I have worked hard on figuring out how to take a good picture of my layouts and also edit those pictures accordingly. It's a process I am always fine tuning and researching but lately I have settled into this routine and it's worked very well for me! Today I am going to share with you how I do mine and you don't need any fancy equipment or software to do it!
My goal is to always have the layout look how it does in person - I want it to have
& sharp quality
Here's the 10 things I do when I take pictures:
1) I try to take my pictures around 10-11 am or 2-3 pm. The main reason for that is the sun is not directly overhead. The main times I try to avoid are close to sunrise and sunset. For me that always produces the best results.
2) I also take them outside whenever possible. I do it on my front porch where I have indirect light and not shade. Here's a picture looking at where I shoot my picture at - right there on that little area by the glass door and front mat.
3) Don't let the weather keep you from taking a picture. If it happens to be too windy or rainy then I take it right inside that glass door. I don't worry about the amount of sunlight - a sunny day makes it so I have to edit less but I can still get just as good of a picture on a cloudy day (you will learn how to do that in a few steps :)). I live in Northern Illinois so my weather more often than not is bad for pictures. But the deadlines march on - so I learned how to work with it.
4) I set my layout on the ground and stand above it and shoot straight down. I usually shoot 5-10 pictures to ensure I get a straight one that crops down just right. I also try to shift my body, move the camera slightly, zoom in differently, etc so each picture is a little different. I don't stand there and hit the shutter button 10 times, that could give me 10 slightly crooked pics! Here's an example of 2 shots of the picture I am going to be sharing today - you can see where the slight shift produced a much straighter one.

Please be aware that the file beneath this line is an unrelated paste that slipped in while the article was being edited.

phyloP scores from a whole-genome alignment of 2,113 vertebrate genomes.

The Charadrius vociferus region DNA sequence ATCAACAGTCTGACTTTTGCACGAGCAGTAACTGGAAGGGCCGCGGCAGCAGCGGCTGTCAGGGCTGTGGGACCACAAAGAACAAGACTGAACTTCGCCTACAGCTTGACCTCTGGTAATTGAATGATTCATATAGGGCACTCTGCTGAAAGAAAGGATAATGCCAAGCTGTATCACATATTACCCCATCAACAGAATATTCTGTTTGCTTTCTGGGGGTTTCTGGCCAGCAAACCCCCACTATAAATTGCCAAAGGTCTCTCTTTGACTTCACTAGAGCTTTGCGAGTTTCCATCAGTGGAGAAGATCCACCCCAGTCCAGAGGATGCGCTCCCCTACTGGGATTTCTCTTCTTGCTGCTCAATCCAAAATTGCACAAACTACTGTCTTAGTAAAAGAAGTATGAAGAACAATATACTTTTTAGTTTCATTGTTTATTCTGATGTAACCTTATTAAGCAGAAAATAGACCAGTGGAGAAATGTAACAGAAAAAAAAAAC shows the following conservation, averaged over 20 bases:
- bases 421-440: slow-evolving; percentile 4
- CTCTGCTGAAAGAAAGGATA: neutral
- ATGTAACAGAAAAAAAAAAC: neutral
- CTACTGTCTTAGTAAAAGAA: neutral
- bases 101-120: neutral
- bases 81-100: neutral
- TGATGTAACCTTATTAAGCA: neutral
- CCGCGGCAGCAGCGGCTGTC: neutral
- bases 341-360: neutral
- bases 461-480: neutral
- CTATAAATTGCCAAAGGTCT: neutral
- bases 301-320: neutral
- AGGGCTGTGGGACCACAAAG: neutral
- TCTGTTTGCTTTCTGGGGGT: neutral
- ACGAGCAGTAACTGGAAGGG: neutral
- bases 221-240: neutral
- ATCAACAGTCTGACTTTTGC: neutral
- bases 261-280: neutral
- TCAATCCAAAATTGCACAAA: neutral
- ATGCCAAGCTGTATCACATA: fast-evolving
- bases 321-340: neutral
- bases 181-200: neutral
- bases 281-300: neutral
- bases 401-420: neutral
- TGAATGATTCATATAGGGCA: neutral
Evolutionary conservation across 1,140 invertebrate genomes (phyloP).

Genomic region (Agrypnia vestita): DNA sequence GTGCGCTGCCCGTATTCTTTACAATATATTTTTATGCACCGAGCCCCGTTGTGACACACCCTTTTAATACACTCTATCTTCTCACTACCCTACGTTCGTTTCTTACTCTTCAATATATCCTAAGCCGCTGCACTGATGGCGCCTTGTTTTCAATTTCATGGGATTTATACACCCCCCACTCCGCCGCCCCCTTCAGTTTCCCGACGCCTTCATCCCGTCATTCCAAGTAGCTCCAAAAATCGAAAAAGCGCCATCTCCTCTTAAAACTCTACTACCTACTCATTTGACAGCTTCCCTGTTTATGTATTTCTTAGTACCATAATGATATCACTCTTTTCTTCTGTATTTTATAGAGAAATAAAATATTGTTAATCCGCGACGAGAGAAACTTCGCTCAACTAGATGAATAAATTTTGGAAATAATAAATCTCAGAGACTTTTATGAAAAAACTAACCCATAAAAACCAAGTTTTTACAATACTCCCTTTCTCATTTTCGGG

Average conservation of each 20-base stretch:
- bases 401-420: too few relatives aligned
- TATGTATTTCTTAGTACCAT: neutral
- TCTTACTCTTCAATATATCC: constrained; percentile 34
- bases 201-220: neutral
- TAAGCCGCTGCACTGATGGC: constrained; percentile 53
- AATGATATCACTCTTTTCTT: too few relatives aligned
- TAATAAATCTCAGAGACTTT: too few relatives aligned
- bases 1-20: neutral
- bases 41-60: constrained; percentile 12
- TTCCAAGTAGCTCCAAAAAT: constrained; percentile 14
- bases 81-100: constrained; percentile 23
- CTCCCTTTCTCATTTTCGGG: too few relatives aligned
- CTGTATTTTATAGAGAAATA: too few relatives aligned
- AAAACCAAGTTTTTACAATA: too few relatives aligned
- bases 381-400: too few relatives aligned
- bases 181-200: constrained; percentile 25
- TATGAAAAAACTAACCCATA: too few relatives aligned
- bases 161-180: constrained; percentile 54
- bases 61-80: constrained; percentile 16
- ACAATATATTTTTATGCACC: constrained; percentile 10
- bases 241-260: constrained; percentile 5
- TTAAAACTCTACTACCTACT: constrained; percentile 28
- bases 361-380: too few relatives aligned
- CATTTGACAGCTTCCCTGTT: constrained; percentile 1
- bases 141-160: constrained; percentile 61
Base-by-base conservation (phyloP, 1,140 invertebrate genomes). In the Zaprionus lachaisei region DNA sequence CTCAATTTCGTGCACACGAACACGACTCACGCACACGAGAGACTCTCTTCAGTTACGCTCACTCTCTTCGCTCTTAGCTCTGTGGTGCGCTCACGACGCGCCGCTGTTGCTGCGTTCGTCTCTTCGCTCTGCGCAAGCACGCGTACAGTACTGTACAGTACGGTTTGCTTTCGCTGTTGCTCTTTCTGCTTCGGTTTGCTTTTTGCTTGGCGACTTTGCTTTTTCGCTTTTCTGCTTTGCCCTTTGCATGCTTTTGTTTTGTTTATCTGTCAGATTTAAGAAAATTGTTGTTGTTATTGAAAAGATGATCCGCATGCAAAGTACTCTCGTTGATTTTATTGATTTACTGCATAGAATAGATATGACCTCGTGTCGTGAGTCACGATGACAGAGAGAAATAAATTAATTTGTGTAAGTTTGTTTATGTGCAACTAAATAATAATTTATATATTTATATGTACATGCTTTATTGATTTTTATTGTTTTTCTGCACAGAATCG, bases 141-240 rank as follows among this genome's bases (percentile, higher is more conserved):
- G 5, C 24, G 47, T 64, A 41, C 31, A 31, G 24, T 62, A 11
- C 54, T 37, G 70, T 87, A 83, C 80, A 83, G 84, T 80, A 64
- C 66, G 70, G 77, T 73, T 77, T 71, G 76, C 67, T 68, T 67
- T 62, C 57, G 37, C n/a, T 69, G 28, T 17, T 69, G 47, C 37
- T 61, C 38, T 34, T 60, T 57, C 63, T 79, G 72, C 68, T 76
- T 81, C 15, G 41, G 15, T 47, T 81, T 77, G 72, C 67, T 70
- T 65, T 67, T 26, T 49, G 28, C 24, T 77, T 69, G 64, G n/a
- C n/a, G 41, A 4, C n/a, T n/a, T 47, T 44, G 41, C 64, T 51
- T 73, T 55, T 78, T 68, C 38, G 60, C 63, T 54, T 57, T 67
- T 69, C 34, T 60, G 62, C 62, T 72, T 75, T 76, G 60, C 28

5) After I have shot the picture I go to www.picmonkey.com to begin editing! Picmonkey has all the tools you need to quickly and effectively edit a picture! And it's free and web-based so there's nothing to download until you are ready to save your picture!
Now let's get to the editing! Here's what we are starting with:
6) I start off by cropping the photo
I then resize it 600 X 600ish. I always make the width 600 (the width is the first number) and let the height go with whatever it adjusts to proportionally.
7) Then it's time to make adjustments to color. I always adjust the white first! Click on Colors and then Click on Neutral Picker - that will allow you to remove color cast and get your white whiter!
After you have clicked on neutral picker you will want to click on a white part of your layout. It will automatically adjust the whole layout! You may want to also adjust your saturation to calm down bright colors or amp up dull ones. I don't have to mess with that too often.
8) Adjusting the Exposure is a really important step to making your layout look true to life! Click on Exposure and I usually start with Auto Adjust. Nine times out of ten that is sufficient! Sometimes I will mess around with Brightness, Highlights, and Contrast to get my white more vibrant. In this case I just stuck with Auto Adjust. You can see there is a huge difference in if I stopped at the above layout or kept going to the one below. Exposure makes a huge difference in improving the quality of your picture!
9) Adjust your Sharpness. This is the last step for me in editing and also makes a huge difference. The Sharpen menu offers two options - sharpen and clarity. I almost always adjust both but am cautious not to do too much. I never sharpen more than 3 and clarity never goes above 10 - things can get grainy and pixelated looking real fast if you do. For this one you can see I did sharpness to 3 (it needed a lot of help) and clarity only to 2.
10) Now you are ready to save it and share it! Click on Save and make sure to save it on the "Sean" choice so you get the highest quality save.
How about a look at what that editing did?
This is when it had just been cropped.
And this is the finished product! It took me about 10 minutes on a free program to do all the editing - not bad!